To be frank, I wouldn’t wish the British Mountain Guides Scottish winter test on anyone. It was as gruelling and severe an experience as I can imagine, and one that is best not repeated. Thankfully I passed. I would provide some details but I have shut the memories away in a box for the meantime.
This winter has provided me with such a clear contrast between the bulk of time I spent in Scotland, suffering to the max in the harshest possible conditions, with brief sojourns back to Chamonix with largely clear skies and great conditions. I am very thankful to live in France.
Naomi Spencer on Finger’s Ridge, Coire an t-Sneachda
Nevertheless just after the test I was back out on the hill for my last three days Scottish guiding with Naomi, back up from London for the third time this winter. Despite being a bit warm we got a great two days in the Cairngorms, doing Finger’s ridge, Pygmy Ridge and Deep Cut Chimney in improving weather.
Naomi looking out over the Cairngorm plateau after Deep Cut Chimney on Hell’s Lum.
After these two days on the hill it was getting almost too warm for winter climbing so the third day was spent climbing the scenic sea cliffs at Cummingston, near Elgin. I then packed up in Aviemore and migrated south to Herefordshire, then after a 12hr drive with Jon Morgan arrived fresh and psyched in Chamonix this Saturday evening. Sunday morning we took a leisurely start and then got the skis on and skinned 2000m up to Mt. Buet. The guys didn’t tell me they were taking full race kit so I packed a bit heavily. That combined with a little altitude and I was quite worked over, and then had crushing leg cramps much of the way down!!
It was scorching hot and we were treated to clear views across most of the Alps. The next step in the plan, after a quick bite of lunch was to head up the Aiguille du Midi on the last lift, to dinner at the Cosmiques refuge and ski the Vallée Blanche by the full moon. Beth and Mariza joined us for the adventure.
Cosmiques refuge and moon over the Grandes Jorasses and Vallée Blanche
I skied the VB by moonlight January last year with Jeff Banks and his clients and was looking forward to doing it again. Getting the right weather and conditions are a bit of a challenge but it is well worth the effort. It provides a pretty fully loaded sensory experience for any level of skier, and a refreshing perspective even by the easiest line. I only took a compact camera, but wish I had taken my D800 which would have been much more capable of capturing the experience! We took the most straightforward line all the way, but as there has been no snow for a fortnight most of the steep sections were heavily mogulled and pretty fun! These were also the only sections that were in the shade of the strong moonlight and required us to turn head-torches on.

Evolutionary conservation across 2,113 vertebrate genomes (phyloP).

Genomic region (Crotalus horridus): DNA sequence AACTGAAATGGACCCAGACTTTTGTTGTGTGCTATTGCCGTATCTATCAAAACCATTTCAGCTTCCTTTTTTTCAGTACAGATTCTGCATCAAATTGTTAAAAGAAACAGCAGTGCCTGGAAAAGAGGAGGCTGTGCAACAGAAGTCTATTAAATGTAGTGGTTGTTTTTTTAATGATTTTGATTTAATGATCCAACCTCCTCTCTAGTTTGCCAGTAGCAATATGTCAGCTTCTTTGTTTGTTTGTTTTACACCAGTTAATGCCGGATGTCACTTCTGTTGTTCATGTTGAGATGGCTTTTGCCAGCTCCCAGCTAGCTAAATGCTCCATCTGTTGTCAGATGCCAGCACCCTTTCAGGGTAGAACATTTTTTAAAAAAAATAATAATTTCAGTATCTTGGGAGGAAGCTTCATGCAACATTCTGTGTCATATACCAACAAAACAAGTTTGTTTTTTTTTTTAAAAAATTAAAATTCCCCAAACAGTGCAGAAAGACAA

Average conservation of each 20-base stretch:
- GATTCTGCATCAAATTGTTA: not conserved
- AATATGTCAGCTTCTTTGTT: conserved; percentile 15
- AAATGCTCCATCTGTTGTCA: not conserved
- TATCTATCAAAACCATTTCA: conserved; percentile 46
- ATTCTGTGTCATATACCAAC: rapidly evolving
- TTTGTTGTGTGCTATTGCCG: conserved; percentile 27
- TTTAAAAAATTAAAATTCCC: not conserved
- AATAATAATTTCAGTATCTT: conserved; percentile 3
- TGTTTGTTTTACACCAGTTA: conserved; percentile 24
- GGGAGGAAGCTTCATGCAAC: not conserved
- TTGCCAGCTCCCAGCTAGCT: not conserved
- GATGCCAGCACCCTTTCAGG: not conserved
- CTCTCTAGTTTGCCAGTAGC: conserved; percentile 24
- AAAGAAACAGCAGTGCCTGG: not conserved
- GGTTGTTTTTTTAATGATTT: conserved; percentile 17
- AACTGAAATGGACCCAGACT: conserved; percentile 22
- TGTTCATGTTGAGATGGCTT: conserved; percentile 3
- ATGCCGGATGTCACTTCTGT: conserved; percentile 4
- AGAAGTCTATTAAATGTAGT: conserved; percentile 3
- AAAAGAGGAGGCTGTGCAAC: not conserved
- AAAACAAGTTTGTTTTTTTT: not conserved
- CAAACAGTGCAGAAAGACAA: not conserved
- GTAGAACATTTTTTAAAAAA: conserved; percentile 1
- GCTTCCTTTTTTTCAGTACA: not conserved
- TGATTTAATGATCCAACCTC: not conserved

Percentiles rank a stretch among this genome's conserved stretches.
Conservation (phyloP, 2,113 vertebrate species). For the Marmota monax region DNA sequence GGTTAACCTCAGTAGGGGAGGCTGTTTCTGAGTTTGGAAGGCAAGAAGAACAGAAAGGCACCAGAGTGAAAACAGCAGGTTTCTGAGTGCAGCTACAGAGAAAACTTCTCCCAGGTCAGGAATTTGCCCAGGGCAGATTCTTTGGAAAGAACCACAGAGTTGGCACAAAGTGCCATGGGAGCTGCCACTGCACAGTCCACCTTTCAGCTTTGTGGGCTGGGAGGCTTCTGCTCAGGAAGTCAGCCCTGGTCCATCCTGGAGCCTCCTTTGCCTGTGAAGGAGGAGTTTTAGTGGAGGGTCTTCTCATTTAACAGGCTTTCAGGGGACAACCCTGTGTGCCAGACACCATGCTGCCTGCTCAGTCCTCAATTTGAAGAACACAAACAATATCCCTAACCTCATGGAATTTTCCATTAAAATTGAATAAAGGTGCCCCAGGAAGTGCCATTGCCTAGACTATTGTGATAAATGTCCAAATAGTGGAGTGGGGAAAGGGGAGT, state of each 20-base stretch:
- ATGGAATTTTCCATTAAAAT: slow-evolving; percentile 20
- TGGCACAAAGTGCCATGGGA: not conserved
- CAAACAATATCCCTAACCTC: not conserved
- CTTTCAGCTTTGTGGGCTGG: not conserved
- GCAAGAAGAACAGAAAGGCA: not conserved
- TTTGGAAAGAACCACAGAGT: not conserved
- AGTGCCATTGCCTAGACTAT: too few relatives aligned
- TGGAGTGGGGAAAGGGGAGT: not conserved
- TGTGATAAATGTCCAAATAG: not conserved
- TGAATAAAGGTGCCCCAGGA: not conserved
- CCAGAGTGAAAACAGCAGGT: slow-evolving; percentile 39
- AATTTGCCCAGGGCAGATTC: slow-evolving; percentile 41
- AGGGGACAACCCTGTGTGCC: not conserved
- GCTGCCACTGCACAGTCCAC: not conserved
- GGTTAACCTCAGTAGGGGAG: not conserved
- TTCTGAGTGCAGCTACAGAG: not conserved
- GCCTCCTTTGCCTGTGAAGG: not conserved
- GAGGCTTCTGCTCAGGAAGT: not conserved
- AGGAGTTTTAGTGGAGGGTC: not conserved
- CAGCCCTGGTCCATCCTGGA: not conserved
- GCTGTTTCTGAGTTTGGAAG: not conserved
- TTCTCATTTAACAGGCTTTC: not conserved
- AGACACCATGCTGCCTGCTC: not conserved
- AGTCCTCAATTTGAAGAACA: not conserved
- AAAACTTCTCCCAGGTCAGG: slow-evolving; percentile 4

After a bit of a sleep Jon, Stuart and I drove through to Swiss Val Ferret for another round of training… another 2300m climb up to the Mt Dolent at 3823m. This would provide another bite of acclimatisation, and the last training opportunity before the 4 day Pierra Menta race commencing thursday. It was another scorching day, but thankfully the route gains altitude quickly up a north facing valley before we met the south facing slopes at a col at 2490m. From there on we were on full sun blasted slopes, and chased the softening snow up the mountain as the day warmed. We go to the top at about 1pm, and left our skis at the bottom of the final 200m steep slopes. The snow had warmed up too much to make them for safe skiing. The summit of the Dolent is the border of Italy, Switzerland and France, and makes for another outrageous viewpoint over most of the Alps.
Though we thought we had timed the warming of the spring snow pretty well for the descent, there has been such severe warming over the last week that the surface of the snow has started to form penitentes type deep spikes which proved quite hard to ski on light skis, even when softened. Jon nevertheless skied with style and vigour until a cookie took him out… unfortunately race skis don’t have releasable bindings so he cartwheeled a good 80m down the slope with skis flailing. The skis are pretty short and flexible however so it is rare to get hurt like this! Now i have a minute it is time to sort my flat out, wax my skis and skins and get prepared for 10,000m climbing over 4 days!
If you are wondering what all the fuss is about, or why I am so excited about this race watch this short clip from last years Pierra Menta: